Since 1851, The New York Times published thousands of obituaries. The vast majority featured white men. So, what is the issue with that?
For people thinking of their local obituary pages, this seems insignificant or irrelevant. For most Americans, the obits just list deaths and funeral arrangements. But for major national papers like The Times, an obituary resembles a feature article, covering only those lives of importance.
Therein lies the problem. For 167 years, The New York Times deemed most women unworthy of recognition on their obituary pages.
Now, for International Women’s Day, The Times wants to rectify that gender bias. They selected 15 women who deserved recognition.
Their choices include civic leaders like Ida B. Wells, authors like Syliva Plath and Charlotte Brontë, and Chinese poet and revolutionary Qiu Jin.
I’ve been writing the NYT for a long time asking them to stop only profiling men. The Obit pages are still skewed.
— Jeanne Koenings (@OlyJeanne) March 8, 2018
— Ivan Kreilkamp (@IvanKreilkamp) March 8, 2018
New Obit for “Sylvia Plath” in NYT. The Bell Jar was one of the first books I read fully, amazing women’s writer. she spoke of levels and depths of women’s live i didn’t know existed. pic.twitter.com/mXjZPnItpX
— potty mouth bakery (@pottymouthbaker) March 8, 2018
In 2004 when Gloria Anzaldua passed, I was naively aghast that @nytimes didn’t run an obituary for her. Now NYT invites nominations of ppl who should’ve received obituaries. I nominated Anzaldua. Might you do the same–or nominate someone equally worthy? https://t.co/LgvbrbdvTw
— Robin Bernstein (@RobinMBernstein) March 8, 2018
The obit that Ida B. Wells should have had in NYT, written for #InternationalWomensDay Overlooked No More: Ida B. Wells, Who Took on Racism in the Deep South With Powerful Reporting on Lynchings https://t.co/syeQmPcf1N #PhlEd
— K.R. Luebbert (@teacherinphilly) March 8, 2018
Honestly, that the NYT omitted these women from their obit pages sorta blows my mind. Also, Ada Lovelace, Charlotte Brontë…yeesh. https://t.co/nH5jD13nPT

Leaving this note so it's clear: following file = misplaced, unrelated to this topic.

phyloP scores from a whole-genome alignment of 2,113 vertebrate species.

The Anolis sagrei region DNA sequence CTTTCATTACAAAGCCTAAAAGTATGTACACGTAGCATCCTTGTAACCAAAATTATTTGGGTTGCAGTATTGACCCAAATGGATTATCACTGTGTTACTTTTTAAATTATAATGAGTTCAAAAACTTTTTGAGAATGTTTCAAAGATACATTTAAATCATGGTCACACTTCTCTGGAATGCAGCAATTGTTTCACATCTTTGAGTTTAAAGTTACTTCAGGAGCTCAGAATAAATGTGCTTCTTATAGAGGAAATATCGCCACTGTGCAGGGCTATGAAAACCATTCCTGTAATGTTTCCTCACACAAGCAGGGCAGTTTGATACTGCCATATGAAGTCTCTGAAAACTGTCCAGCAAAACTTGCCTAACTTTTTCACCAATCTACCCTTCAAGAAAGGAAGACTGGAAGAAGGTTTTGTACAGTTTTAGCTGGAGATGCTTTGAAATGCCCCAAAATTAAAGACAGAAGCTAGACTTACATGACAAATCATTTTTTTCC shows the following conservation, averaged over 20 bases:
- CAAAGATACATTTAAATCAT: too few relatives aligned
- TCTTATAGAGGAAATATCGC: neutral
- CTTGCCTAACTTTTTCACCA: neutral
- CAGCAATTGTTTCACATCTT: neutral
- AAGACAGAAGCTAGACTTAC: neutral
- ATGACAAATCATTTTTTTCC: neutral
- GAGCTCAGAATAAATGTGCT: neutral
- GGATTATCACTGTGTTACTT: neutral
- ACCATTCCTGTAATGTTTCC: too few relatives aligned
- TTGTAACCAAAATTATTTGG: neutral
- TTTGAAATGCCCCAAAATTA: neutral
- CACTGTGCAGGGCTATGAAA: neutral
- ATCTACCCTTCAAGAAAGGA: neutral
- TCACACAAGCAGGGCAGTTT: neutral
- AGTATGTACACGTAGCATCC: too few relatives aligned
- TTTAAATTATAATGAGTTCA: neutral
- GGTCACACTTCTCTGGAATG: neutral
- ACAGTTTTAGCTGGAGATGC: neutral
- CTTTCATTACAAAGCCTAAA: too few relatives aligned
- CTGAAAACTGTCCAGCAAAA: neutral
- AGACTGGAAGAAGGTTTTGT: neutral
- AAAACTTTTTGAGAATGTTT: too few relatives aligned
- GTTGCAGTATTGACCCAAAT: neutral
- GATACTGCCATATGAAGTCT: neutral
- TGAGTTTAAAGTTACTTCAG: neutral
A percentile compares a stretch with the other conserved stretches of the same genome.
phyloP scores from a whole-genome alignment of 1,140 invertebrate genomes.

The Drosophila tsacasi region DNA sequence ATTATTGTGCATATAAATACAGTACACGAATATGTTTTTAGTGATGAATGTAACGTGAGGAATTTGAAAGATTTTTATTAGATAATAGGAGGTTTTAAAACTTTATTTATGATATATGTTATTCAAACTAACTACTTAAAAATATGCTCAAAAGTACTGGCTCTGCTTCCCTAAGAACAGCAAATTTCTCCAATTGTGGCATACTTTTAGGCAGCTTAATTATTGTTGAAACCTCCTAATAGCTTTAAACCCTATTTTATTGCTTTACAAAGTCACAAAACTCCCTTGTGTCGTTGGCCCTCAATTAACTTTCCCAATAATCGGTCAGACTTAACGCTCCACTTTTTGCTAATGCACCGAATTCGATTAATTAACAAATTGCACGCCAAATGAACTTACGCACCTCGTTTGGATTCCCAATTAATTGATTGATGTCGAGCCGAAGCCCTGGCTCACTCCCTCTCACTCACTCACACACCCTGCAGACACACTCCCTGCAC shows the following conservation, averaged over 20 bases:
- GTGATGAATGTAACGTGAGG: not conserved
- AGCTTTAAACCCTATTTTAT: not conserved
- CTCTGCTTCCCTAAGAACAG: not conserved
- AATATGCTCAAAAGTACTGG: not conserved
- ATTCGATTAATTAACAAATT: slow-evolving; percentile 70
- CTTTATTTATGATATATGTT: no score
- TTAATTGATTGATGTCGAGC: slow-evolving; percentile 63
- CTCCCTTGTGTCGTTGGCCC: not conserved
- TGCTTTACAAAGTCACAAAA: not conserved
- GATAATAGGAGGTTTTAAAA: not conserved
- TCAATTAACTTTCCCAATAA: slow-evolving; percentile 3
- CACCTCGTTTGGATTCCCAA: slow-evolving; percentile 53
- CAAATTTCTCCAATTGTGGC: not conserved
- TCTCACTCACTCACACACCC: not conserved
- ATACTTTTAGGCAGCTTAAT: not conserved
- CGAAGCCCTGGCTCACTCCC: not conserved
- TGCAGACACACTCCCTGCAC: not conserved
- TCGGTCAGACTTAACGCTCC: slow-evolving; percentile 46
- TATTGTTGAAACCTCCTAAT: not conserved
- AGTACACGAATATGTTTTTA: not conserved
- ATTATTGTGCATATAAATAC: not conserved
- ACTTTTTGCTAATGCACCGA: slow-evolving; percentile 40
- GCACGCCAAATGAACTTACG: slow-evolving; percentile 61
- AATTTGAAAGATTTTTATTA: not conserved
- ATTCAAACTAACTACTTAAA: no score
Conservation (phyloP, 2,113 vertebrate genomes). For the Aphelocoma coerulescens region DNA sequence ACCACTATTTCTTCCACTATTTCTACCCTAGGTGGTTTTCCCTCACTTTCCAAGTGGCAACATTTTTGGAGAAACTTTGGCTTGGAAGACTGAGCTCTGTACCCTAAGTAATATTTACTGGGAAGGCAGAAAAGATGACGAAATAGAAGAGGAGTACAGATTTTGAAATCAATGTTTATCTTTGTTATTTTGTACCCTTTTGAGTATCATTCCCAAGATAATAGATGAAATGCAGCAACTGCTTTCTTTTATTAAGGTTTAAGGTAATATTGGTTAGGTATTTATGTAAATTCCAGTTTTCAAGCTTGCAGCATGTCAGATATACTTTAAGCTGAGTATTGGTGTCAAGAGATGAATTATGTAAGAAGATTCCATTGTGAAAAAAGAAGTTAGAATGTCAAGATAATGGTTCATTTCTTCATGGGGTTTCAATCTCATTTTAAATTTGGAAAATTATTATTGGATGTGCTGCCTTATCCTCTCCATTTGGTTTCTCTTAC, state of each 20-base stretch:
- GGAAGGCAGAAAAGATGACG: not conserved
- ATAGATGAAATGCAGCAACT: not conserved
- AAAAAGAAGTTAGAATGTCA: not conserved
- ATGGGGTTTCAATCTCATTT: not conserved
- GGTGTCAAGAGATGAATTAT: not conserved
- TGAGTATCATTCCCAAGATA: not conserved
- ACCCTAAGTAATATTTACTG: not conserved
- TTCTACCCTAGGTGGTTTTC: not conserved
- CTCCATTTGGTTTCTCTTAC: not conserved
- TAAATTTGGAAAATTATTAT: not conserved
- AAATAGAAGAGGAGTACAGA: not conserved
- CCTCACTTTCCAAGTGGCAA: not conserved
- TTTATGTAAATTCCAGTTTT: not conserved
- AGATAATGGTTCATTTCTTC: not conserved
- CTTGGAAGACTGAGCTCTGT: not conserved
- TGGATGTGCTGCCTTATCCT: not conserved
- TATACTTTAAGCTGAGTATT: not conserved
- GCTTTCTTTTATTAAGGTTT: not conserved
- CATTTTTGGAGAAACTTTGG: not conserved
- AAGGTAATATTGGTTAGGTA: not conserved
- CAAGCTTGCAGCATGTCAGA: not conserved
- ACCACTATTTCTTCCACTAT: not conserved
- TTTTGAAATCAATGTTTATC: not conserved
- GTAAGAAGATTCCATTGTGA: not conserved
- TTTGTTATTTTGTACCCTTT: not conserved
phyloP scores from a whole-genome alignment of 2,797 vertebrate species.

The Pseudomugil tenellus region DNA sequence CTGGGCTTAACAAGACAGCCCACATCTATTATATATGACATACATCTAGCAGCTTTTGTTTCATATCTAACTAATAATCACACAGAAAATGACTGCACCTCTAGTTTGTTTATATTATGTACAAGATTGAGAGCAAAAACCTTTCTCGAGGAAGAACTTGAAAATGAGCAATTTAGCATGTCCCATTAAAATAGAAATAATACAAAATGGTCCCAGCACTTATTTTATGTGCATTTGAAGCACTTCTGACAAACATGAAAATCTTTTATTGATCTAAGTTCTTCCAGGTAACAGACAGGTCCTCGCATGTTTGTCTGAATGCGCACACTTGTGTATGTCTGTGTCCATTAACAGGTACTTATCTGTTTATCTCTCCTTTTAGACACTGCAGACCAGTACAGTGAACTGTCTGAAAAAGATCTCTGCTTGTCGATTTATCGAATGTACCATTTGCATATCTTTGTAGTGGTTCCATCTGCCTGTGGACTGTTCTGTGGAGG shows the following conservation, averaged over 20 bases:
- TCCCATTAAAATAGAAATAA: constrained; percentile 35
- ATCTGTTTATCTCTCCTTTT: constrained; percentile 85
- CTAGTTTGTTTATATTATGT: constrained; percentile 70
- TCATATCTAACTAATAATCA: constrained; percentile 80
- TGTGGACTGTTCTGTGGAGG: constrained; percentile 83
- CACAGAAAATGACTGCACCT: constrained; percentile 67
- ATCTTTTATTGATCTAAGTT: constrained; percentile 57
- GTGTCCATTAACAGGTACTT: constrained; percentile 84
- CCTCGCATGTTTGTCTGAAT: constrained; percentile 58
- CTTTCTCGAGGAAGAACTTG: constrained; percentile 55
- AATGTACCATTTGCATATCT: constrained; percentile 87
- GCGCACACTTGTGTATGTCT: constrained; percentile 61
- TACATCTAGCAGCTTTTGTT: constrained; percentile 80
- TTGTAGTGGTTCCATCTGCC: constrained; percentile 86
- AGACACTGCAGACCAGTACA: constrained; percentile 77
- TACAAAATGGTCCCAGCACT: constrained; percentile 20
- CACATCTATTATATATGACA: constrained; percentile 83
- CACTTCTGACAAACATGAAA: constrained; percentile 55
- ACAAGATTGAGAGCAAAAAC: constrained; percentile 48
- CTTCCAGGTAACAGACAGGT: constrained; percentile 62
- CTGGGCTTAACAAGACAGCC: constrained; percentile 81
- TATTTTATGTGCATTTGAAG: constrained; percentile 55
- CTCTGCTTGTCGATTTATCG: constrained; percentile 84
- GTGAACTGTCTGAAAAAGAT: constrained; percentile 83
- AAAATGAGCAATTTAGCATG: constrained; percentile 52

— Joanie MacPhee (@JoanieGentian) March 8, 2018
Overlooked: @nytimes begins project to add obituaries of prominent women who never made male-dominated NYT obits. The 1st 15 profiles include (pictured) Ida B. Wells, Qiu Jin, Diane Arbus, Sylvia Plath https://t.co/p45kEDNmXq @jessicabennett pic.twitter.com/mu1FuMKpJQ
— David Beard (@dabeard) March 8, 2018
— Elizabeth Djinis (@djinisinabottle) March 8, 2018
Overlooked No More:
Henrietta Lacks gets an obit in the NYThttps://t.co/W2nqI7xpyC
— Ross Cheit (@ProfCheit) March 8, 2018
Some truly incredible stories of women long overlooked https://t.co/Kwh0XfPOtN Also: “even in the last two years, just over one in five of [NYT obit] subjects were female.”
— Carrie Brown (@Brizzyc) March 8, 2018
NYT obit for Ida Tarbell, whose muckraking journalism led to breakup of Standard Oil and stronger antitrust laws, described her as “the type of woman who by sheer grit and hard work raised herself to prominence.” No mention of policy impact. https://t.co/qW8WFCNbhl
— Julia Angwin (@JuliaAngwin) March 8, 2018
The New York Times acknowledged they continue to have a problem in 2018 with gender bias and overall diversity. Women comprise over half the population, yet garner only 20 percent of their obituaries. They asked for the public’s assistance in identifying other important people who deserved a place in their pages.
We’ll be adding to this collection each week, as Overlooked becomes a regular feature in the obituaries section, and expanding our lens beyond women.
Who would you nominate?
The NYT is publishing obituaries for women and POC who didn’t get them when they died. Who would you suggest? https://t.co/ig0uSttsba
— Jennifer Jett (@jennjettkw) March 8, 2018